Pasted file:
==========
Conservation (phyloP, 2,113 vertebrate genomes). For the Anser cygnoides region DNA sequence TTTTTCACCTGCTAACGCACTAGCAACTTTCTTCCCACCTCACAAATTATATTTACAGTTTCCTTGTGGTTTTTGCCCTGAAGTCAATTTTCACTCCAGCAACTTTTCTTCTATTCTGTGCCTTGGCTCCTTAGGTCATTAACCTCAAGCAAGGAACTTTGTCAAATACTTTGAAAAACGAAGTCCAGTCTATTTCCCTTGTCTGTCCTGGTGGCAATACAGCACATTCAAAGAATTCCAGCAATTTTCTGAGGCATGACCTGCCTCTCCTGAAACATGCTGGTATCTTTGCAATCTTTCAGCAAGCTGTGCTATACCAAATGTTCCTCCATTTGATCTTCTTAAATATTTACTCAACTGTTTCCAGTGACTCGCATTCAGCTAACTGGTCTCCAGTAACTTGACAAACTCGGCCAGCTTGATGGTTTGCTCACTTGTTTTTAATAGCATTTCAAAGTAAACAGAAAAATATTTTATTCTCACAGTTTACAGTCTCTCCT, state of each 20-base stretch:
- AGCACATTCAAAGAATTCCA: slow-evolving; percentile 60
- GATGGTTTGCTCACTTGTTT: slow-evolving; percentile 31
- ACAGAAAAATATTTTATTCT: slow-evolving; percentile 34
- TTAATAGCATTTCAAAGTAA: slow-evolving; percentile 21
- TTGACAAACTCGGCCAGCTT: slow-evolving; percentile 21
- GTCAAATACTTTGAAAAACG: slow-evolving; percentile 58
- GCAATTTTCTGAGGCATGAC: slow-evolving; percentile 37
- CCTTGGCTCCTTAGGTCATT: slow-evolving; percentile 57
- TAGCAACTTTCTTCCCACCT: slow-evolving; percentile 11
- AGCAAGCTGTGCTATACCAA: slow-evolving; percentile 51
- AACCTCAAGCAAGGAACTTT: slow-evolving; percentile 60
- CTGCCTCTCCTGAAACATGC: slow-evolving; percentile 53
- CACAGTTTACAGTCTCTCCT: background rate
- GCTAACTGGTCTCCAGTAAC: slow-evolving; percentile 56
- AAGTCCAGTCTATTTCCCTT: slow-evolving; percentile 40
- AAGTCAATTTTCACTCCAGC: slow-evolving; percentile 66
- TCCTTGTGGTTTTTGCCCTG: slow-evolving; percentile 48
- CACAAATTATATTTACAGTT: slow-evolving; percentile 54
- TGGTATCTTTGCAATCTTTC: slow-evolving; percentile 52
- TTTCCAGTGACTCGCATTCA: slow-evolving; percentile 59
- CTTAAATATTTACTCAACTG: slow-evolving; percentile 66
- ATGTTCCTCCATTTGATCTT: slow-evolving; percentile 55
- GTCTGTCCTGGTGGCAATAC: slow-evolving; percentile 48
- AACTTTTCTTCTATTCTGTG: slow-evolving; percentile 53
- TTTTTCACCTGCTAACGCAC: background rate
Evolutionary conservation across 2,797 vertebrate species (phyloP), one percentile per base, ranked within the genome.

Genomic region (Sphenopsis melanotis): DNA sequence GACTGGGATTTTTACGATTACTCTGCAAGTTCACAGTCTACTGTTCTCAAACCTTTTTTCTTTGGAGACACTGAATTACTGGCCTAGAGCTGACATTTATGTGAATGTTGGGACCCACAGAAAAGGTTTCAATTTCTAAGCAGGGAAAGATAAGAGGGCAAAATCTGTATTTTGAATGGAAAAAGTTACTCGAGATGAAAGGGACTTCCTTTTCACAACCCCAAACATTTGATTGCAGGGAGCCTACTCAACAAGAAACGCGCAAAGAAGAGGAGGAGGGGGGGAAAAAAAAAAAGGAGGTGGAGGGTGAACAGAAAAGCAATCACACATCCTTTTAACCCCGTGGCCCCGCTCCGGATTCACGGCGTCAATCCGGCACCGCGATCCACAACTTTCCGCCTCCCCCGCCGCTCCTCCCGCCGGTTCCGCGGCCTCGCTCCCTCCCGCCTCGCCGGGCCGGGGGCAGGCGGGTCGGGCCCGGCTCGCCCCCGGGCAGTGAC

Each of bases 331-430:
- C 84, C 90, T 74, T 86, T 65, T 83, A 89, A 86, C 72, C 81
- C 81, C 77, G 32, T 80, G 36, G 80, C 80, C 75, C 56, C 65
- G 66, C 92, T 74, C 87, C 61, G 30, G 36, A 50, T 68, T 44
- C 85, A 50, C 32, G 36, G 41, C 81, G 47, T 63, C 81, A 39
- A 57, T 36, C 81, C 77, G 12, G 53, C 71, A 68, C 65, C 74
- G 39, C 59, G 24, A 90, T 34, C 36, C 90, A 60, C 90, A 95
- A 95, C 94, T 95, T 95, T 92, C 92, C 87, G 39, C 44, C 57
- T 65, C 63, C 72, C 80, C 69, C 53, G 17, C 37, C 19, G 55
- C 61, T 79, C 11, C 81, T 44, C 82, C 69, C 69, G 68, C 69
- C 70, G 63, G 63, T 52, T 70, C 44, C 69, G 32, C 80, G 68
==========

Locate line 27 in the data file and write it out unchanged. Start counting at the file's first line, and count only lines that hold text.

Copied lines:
Evolutionary conservation across 2,797 vertebrate species (phyloP), one percentile per base, ranked within the genome.